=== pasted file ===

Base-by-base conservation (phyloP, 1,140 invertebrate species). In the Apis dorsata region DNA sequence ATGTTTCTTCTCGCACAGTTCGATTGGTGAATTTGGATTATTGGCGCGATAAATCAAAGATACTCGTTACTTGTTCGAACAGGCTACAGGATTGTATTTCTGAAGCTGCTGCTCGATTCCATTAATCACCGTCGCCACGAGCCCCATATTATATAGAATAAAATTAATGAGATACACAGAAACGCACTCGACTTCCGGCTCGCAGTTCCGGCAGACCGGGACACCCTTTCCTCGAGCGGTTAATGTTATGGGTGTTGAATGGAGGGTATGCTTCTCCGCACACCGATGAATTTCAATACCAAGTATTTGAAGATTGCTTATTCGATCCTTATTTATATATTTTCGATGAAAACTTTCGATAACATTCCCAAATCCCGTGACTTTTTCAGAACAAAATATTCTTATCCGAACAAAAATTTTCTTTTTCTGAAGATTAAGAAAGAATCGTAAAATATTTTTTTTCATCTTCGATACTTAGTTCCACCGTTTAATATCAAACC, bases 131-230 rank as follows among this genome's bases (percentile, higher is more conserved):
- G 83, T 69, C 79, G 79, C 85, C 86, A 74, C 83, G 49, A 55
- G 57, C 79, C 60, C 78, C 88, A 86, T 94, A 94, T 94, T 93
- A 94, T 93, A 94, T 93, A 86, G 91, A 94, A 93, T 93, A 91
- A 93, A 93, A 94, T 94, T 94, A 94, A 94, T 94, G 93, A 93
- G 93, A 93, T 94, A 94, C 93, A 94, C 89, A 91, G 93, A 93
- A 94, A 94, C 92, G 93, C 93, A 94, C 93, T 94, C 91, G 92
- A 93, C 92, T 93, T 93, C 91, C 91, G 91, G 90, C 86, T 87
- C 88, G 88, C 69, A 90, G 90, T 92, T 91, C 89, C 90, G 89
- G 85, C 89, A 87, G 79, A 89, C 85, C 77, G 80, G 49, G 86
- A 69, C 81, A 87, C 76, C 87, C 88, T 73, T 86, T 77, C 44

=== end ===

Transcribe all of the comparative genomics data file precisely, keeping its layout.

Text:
Base-by-base conservation (phyloP, 1,140 invertebrate species). In the Apis dorsata region DNA sequence ATGTTTCTTCTCGCACAGTTCGATTGGTGAATTTGGATTATTGGCGCGATAAATCAAAGATACTCGTTACTTGTTCGAACAGGCTACAGGATTGTATTTCTGAAGCTGCTGCTCGATTCCATTAATCACCGTCGCCACGAGCCCCATATTATATAGAATAAAATTAATGAGATACACAGAAACGCACTCGACTTCCGGCTCGCAGTTCCGGCAGACCGGGACACCCTTTCCTCGAGCGGTTAATGTTATGGGTGTTGAATGGAGGGTATGCTTCTCCGCACACCGATGAATTTCAATACCAAGTATTTGAAGATTGCTTATTCGATCCTTATTTATATATTTTCGATGAAAACTTTCGATAACATTCCCAAATCCCGTGACTTTTTCAGAACAAAATATTCTTATCCGAACAAAAATTTTCTTTTTCTGAAGATTAAGAAAGAATCGTAAAATATTTTTTTTCATCTTCGATACTTAGTTCCACCGTTTAATATCAAACC, bases 131-230 rank as follows among this genome's bases (percentile, higher is more conserved):
- G 83, T 69, C 79, G 79, C 85, C 86, A 74, C 83, G 49, A 55
- G 57, C 79, C 60, C 78, C 88, A 86, T 94, A 94, T 94, T 93
- A 94, T 93, A 94, T 93, A 86, G 91, A 94, A 93, T 93, A 91
- A 93, A 93, A 94, T 94, T 94, A 94, A 94, T 94, G 93, A 93
- G 93, A 93, T 94, A 94, C 93, A 94, C 89, A 91, G 93, A 93
- A 94, A 94, C 92, G 93, C 93, A 94, C 93, T 94, C 91, G 92
- A 93, C 92, T 93, T 93, C 91, C 91, G 91, G 90, C 86, T 87
- C 88, G 88, C 69, A 90, G 90, T 92, T 91, C 89, C 90, G 89
- G 85, C 89, A 87, G 79, A 89, C 85, C 77, G 80, G 49, G 86
- A 69, C 81, A 87, C 76, C 87, C 88, T 73, T 86, T 77, C 44